In Western cuisine, tofu is not only viewed with skepticism, it tends to be practically nonexistent in our culinary repertoire. Rebranding it as “bean curd” hasn’t really helped its cause, either. For some, the ick factor surrounding tofu is almost equivalent to their aversion to edible insects, despite the fact that many cultures around the world happily devour both as reliable sources of protein. But once we look at tofu as a protein that can be married with many other kinds of “typical” American ingredients, including cheese, eggs and, yes, bacon, then there is no excuse not to give tofu pride of place on the plate.
Growing up, my consumption of tofu generally came in the form of small bits floating in a bowl of hot-and-sour soup at the local Chinese restaurant, or glorious deep-fried puffs made by my friend Caroline’s Vietnamese mother after school, which we dunked, scalding hot, in fish sauce. For many years, I thought of tofu only as an Asian ingredient, rather than just another protein source that could be a part of my everyday kitchen, no matter what cuisine was on the menu.
That is, until I came across a pasta recipe in the classic cookbook “From a Monastery Kitchen” that incorporated both tofu and Parmesan. I can honestly say that it had never actually occurred to me to pair tofu with cheese; like seafood, it seems to be accepted that they just don’t belong on the same plate. But, surprisingly, it turns out that the simple act of adding a sprinkling of freshly grated Parmesan to enhance tofu’s subtle nuttiness can be a real game-changer, even for avowed tofu-haters.
Over the years, my updated version of that recipe, Linguine with Broccoli and Tofu, has become a favorite of my vegetarian family — and my omnivore friends love it, too.
For those who want to increase their intake of healthy, plant-based proteins without necessarily giving up eggs, cheese and meat, creatively combining tofu with more familiar ingredients can be a painless, and tasty, way to take a more flexitarian approach. Extra-firm tofu can be easily crumbled into ground beef for hamburgers or thinly sliced and layered with Gruyere for a new take on a croque monsieur. Some might say it’s the cheese or meat that makes the tofu bearable, but — why not?
“There are ways you can use tofu that are more familiar to Western palates,” says longtime vegetarian cookbook author Crescent Dragonwagon. “There’s no reason you can’t mix it up.”
For Dragonwagon, that might mean blending firm tofu with Neufchatel cheese for a creamy enchilada filling, or layering it with eggy crepes. The trick is in understanding that all tofu is not created equal.
“Different kinds of tofu are as different as different cuts of meat,” Dragonwagon says.
Waterpacked firm tofu can be a marvel of versatility, whether marinated, grilled, baked, fried or pureed.
Because tofu is naturally mild, it takes well to marinades and is easily reimagined in dishes traditionally made with chicken or even pork. Cut firm tofu into wedges and soak in tangy buttermilk before flouring, frying and slathering in a spicy buffalo wing sauce, served with a creamy dill-flecked blue cheese dressing on the side. Marinate slices in Tabasco-and-honey-spiked soy sauce, then broil and top with a poached egg for Sunday brunch. Toss chilled tofu cubes with lemon juice and cracked black pepper to accompany bacon, hard-cooked eggs and avocado in a twist on a traditional Cobb salad.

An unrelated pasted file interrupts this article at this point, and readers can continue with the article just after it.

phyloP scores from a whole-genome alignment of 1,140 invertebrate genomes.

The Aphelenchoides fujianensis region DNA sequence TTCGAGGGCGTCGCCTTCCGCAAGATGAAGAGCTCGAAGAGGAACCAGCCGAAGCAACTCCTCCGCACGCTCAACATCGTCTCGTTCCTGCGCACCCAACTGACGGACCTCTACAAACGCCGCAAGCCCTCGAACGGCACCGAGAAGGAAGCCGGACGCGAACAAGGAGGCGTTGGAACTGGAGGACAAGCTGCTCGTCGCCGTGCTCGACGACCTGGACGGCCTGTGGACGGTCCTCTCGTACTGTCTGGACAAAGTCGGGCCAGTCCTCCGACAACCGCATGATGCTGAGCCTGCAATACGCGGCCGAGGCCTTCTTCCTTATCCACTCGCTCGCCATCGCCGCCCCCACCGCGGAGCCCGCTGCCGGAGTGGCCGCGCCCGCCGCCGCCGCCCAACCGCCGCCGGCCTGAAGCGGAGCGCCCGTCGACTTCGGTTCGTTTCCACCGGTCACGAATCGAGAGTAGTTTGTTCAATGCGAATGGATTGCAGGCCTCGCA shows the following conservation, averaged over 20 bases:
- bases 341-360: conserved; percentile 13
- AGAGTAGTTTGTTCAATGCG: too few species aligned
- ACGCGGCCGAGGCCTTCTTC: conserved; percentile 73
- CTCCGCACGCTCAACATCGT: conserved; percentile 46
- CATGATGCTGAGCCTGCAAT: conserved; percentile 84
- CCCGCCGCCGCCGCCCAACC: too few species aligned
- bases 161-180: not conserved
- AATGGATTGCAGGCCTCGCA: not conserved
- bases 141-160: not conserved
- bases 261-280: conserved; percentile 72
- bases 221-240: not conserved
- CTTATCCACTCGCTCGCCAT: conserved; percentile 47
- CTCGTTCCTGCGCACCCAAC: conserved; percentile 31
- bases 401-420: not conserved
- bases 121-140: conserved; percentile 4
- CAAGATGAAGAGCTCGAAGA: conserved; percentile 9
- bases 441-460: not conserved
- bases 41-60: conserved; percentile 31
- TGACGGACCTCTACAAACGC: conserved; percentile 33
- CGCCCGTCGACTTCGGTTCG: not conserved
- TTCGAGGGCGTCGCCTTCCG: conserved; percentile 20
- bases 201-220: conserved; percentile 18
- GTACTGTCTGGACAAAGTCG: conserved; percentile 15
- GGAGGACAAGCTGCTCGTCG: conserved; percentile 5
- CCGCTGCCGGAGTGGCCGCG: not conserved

Silken tofu, the shelf-stable product found in aseptic packaging, is the perfect base for a rich chocolate mousse and a savory egg-free mayonnaise. It is easily adapted for use in cheesecake and pudding recipes, providing a light take on creamy desserts that can be a godsend for anyone with a sweet tooth who wants to have their cake, and eat it, too — but with fewer calories, less fat and more protein.
Dragonwagon blends silken tofu with coconut oil, almond butter and melted semisweet chocolate chips for a luscious mousse that can be topped with either dairy or nondairy whipped cream, saying, “I’ve served it to people who thought they’d never be able to enjoy a dessert like that again and they literally had tears of gratitude.”
If you still find tofu intimidating, looking to commercial tofu makers for advice can be a good place to start, says Kala Patel, vice president of marketing for Sunrise Soya Foods, Canada’s largest tofu manufacturer. “We’re focused on educating customers on how to use tofu in their everyday recipes,” she says. “For new users who aren’t Asian, they may think of tofu as used mostly in Asian stir-fries and soups, but those might not be recipes they typically cook at home. Now we’re seeing them take their favorite dishes and just substitute tofu for certain ingredients.”
It’s no surprise, then, that one of the most popular recipes on Sunrise Soya’s website is Tofu Parmigiana, a reimagining of the classic chicken dish in which slices of extra-firm tofu are marinated overnight in pesto, dipped in an egg batter and coated with seasoned bread crumbs before being fried, then baked with tomato sauce and Parmesan.
“I think these kinds of recipes show that you don’t have to be vegan or vegetarian to enjoy a plant-based protein,” Patel says. “People are interested in making small changes that contribute to a healthier lifestyle, or help stretch their grocery budget. They can add firm tofu to ground beef for a lasagna, or throw soft tofu instead of yogurt into the blender for a smoothie. There are no rules.”
So pile that tofu high, Dagwood-style, onto your favorite deli sandwich. Wrap it in bacon, as the Japanese do, and whip it into a rummy piña colada. Splash it with Sriracha, coat it in cheddar, barbecue it on a bun.
As for dipping it in nacho cheese sauce? Don’t mind if I do.
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